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I haven't got a valid opinion for you, but I must admit I am curious as well. For me, I wonder about Panasonics smaller ccd, and no movable lcd screen. The extra pixel real estate of the Nikon is nice, but how much nicer? I wonder if Nikon squeezing 8MP onto a somewhat larger ccd is the same as Panasonic going 5MP on a smaller one. Might be interesting to hear some of our knowledgeable members chew on that one. What about Panasonics cool 12X zoom. Essentially closes the gap with Nikon because a 12X optical zoom on a5MP would be cropped less, so might end up comparing nicely with an 8MP, end results compared, speaking strictly about zoom capacity and MP's. Panasonics focus assist is something I have seen, and really liked. I found the way they magnify the centre portion allows you to get a sharp focus easily. That's a very nice quality, and again, I was really impressed with Panasonic there. Shutter lag and auto focus, writing large files to the storage card, these are more things to compare. While I, like you, ponder these things, in the back of my mind I am wondering how long it will be before Panasonic makes the jump to an 8MP model, or when Nikon will bring out something to raise the bar higher than the 8800, or perhaps replace the D70. Meanwhile, back at the ranch the click, click, click of my old Minolta 7i picks up the pace, so many pictures to take, so little time...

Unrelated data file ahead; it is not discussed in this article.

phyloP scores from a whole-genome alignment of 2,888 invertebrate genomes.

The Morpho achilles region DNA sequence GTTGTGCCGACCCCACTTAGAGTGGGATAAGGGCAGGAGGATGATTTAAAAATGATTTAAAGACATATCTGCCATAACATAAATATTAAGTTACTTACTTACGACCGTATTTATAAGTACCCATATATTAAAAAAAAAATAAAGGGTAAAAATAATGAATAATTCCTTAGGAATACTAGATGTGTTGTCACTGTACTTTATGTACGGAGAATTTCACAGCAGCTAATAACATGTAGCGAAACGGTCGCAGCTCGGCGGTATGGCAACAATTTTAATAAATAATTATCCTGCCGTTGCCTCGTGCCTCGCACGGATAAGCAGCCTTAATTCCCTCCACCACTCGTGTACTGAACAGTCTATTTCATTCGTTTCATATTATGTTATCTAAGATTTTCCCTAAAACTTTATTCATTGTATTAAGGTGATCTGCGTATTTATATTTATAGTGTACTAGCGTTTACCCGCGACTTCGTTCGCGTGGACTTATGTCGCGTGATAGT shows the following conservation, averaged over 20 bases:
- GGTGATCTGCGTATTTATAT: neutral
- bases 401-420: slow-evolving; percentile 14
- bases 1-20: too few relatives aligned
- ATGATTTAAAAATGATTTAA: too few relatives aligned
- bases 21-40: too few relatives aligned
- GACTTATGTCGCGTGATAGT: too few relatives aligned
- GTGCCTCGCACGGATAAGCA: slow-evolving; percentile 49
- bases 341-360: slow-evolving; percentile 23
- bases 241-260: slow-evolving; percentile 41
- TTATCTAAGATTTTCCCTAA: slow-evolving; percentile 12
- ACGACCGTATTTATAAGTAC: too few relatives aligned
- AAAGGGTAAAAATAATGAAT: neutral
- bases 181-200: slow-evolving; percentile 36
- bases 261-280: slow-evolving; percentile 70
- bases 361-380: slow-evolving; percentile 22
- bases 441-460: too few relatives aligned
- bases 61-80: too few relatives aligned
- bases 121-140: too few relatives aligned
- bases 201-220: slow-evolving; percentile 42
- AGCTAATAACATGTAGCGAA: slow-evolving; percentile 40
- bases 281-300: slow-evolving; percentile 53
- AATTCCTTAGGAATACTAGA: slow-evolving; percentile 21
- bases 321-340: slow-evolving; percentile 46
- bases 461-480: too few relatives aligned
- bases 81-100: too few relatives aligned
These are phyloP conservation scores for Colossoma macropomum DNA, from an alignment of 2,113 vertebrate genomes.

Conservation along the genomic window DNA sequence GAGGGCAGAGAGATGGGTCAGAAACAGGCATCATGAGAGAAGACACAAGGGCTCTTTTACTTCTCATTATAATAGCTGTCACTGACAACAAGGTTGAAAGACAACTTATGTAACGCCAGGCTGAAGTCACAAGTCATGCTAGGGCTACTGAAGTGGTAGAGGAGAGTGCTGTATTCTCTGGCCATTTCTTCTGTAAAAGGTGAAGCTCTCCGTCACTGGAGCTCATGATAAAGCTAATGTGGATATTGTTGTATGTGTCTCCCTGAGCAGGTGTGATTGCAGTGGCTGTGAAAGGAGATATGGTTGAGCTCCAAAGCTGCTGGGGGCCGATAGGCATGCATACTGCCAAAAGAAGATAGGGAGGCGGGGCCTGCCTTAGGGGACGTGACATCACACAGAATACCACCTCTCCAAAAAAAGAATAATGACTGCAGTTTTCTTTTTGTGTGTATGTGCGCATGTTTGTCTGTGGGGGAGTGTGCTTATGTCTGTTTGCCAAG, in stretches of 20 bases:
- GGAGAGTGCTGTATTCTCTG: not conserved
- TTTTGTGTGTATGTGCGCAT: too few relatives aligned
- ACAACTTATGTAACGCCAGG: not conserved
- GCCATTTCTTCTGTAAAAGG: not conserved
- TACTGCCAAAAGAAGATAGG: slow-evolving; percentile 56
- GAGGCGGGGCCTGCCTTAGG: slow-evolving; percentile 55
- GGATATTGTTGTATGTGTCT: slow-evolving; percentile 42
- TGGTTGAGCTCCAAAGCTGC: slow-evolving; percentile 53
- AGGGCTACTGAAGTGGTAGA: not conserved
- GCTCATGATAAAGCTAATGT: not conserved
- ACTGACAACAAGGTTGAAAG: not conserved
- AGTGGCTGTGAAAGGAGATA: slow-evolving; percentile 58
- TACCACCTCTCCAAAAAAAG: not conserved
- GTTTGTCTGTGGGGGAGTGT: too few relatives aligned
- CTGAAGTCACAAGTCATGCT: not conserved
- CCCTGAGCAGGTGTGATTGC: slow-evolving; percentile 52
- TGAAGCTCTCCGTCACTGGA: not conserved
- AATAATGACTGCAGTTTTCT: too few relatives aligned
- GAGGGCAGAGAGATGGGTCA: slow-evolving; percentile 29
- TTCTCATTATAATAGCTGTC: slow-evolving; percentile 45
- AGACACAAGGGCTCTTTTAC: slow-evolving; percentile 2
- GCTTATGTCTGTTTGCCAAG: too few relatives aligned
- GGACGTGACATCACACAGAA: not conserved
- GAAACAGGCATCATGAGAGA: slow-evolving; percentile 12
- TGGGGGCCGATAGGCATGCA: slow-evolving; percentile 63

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Old Jan 17, 2005, 7:17 PM   #3
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Thanks Kenneth. I appreciate your comments and I wish you a great 2005. Good Bye.